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Abstract Title:

Manuka honey modulates the release profile of a dHL-60 neutrophil model under anti-inflammatory stimulation.

Abstract Source:

J Tissue Viability. 2020 May ;29(2):91-99. Epub 2020 Mar 26. PMID: 32249090

Abstract Author(s):

Benjamin A Minden-Birkenmaier, Meghan B Meadows, Kasyap Cherukuri, Matthew P Smeltzer, Richard A Smith, Marko Z Radic, Gary L Bowlin

Article Affiliation:

Benjamin A Minden-Birkenmaier

Abstract:

Manuka honey, a wound treatment used to eradicate bacteria, resolve inflammation, and promote wound healing, is a current focus in the tissue engineering community as a tissue template additive. However, Manuka honey's effect on neutrophils during the inflammation-resolving phase has yet to be examined. This study investigates the effect of 0.5% and 3% Manuka honey on the release of cytokines, chemokines, and matrix-degrading enzymes from a dHL-60 neutrophil model in the presence of anti-inflammatory stimuli (TGF-β, IL-4, IL-4 +IL-13). We hypothesized that Manuka honey would reduce the output of pro-inflammatory signals and increase the release of anti-inflammatory signals. The results of this study indicate that 0.5% honey significantly increases the release of CXCL8/IL-8, CCL2/MCP-1, CCL4/MIP-1β, CCL20/MIP-3α, IL-4, IL-1ra, and FGF-13 while reducing Proteinase 3 release in the anti-inflammatory-stimulated models. However, 3% honey significantly increased the release of TNF-α and CXCL8/IL-8 while reducing the release of all other analytes. We replicated a subset of the most notable findings in primary human neutrophils, and the consistent results indicate that the HL-60 data are relevant to the performance of primary cells. These findings demonstrate the variable effects of Manuka honey on the release of cytokines, chemokines, and matrix-degrading enzymes of this model of neutrophil anti-inflammatory activity. This study reinforces the importance of tailoring the concentration of Manuka honey in a wound or tissue template to elicit the desired effects during the inflammation-resolving phase of wound healing. Future in vivo investigation should be undertaken to translate these results to a physiologically-relevant wound environment.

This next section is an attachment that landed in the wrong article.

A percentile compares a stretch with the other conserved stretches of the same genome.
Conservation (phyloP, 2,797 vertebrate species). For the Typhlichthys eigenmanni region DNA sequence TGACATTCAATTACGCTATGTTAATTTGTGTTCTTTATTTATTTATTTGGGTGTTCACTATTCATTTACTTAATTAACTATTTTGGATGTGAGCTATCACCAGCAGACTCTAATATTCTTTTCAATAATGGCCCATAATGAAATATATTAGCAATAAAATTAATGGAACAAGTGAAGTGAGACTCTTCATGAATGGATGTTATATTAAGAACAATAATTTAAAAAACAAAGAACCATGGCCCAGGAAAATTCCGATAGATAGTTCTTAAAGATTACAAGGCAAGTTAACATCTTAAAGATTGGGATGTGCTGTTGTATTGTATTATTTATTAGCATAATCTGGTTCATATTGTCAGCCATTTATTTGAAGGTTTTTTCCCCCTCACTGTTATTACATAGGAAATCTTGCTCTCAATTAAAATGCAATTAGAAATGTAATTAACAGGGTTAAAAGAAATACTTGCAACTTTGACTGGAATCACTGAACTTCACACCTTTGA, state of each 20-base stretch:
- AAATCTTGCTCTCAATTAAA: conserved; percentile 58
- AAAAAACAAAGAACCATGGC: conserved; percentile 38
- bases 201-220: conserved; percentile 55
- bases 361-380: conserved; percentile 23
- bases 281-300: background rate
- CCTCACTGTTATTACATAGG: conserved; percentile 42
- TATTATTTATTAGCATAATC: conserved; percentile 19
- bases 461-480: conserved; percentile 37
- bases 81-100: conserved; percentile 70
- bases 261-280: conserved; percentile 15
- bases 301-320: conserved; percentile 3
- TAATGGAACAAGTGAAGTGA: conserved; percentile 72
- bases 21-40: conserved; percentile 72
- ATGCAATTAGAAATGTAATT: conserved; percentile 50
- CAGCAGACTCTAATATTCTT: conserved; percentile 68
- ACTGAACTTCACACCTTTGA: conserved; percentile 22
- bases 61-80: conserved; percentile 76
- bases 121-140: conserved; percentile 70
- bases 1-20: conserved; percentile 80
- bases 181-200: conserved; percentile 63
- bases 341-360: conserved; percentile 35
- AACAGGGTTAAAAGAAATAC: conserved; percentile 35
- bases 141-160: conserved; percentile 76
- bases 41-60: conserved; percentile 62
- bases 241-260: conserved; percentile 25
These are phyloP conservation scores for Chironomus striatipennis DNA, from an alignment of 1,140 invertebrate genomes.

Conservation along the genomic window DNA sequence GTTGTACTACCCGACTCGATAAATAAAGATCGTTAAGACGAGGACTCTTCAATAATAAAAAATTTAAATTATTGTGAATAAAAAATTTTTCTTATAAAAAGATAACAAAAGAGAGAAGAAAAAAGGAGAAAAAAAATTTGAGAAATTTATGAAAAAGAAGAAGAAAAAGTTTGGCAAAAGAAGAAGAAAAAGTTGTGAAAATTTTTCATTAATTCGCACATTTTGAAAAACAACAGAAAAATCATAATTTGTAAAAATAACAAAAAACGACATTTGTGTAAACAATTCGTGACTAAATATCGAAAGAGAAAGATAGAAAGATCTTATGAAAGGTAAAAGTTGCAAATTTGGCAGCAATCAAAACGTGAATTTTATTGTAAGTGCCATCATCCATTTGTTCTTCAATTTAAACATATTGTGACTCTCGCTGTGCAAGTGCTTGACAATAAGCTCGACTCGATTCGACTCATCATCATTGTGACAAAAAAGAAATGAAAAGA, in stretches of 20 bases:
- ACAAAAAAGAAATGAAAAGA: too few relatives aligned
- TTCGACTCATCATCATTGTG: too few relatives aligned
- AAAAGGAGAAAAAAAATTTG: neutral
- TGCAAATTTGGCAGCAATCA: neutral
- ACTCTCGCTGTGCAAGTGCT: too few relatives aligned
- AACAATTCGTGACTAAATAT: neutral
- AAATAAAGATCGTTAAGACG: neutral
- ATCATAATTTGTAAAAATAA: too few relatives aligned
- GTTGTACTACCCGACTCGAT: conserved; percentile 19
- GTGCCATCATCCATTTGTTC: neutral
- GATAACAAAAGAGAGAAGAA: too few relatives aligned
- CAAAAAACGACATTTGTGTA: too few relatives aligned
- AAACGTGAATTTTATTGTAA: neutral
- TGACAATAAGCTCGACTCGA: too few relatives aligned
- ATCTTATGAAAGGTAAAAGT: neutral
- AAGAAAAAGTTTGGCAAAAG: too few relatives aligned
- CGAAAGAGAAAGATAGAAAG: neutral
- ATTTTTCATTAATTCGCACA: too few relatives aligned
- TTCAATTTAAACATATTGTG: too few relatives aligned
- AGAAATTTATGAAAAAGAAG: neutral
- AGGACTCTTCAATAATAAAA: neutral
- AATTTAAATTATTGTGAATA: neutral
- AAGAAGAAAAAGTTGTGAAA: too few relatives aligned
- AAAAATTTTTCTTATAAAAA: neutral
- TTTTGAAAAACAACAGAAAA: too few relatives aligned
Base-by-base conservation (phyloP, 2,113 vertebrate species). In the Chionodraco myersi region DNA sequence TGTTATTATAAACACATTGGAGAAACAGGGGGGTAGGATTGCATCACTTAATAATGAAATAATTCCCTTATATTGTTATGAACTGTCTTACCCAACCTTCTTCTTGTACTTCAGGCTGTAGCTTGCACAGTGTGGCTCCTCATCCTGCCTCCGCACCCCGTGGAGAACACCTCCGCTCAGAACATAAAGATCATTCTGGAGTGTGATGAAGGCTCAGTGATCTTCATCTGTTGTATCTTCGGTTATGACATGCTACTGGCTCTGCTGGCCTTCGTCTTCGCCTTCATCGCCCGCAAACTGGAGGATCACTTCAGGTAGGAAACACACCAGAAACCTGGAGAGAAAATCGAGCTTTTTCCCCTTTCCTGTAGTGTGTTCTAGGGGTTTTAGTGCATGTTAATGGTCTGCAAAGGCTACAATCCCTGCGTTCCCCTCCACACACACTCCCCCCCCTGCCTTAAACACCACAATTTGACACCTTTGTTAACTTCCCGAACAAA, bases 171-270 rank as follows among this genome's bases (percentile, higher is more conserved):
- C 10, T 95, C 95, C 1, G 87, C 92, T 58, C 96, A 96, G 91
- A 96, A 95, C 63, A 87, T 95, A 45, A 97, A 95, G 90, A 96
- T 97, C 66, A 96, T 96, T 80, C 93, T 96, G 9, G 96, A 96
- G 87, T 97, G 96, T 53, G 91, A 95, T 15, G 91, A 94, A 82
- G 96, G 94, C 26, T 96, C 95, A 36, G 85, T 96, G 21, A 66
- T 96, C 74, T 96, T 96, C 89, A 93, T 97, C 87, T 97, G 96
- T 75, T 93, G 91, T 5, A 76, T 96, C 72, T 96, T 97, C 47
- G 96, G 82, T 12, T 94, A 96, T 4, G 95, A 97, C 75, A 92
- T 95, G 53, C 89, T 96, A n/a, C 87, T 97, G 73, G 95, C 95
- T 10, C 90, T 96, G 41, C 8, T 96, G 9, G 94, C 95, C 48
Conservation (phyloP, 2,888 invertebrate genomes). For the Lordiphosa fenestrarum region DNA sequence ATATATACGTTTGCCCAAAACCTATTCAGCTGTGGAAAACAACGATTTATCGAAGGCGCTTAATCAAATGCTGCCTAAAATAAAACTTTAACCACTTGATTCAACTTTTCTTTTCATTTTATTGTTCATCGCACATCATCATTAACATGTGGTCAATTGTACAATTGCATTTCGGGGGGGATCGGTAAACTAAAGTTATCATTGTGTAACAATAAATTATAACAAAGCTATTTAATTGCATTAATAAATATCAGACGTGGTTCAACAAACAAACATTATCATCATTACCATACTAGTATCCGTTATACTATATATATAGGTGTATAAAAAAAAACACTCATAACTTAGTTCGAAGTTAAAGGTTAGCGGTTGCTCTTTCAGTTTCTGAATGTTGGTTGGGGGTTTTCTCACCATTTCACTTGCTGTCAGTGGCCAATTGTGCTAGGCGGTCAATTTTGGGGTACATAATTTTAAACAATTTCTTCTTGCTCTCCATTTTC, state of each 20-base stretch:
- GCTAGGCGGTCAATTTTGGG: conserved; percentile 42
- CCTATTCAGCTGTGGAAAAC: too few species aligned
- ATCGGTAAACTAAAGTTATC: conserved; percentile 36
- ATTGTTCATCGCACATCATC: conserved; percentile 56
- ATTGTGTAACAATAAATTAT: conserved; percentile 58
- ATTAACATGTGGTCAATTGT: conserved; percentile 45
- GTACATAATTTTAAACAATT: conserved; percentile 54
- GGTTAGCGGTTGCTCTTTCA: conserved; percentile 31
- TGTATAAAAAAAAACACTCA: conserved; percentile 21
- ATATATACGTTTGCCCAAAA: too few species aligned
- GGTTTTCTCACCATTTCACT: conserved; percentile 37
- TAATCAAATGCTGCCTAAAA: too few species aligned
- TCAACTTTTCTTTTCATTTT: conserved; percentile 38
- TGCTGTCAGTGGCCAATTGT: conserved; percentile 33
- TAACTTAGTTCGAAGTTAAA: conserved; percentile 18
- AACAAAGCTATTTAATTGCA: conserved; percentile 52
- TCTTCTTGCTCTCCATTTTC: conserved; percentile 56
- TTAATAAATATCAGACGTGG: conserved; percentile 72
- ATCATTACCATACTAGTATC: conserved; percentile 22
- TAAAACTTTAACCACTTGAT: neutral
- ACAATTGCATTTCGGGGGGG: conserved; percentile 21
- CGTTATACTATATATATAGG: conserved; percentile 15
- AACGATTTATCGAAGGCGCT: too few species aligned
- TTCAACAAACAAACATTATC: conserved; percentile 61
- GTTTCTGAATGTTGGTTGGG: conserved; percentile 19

Study Type : In Vitro Study

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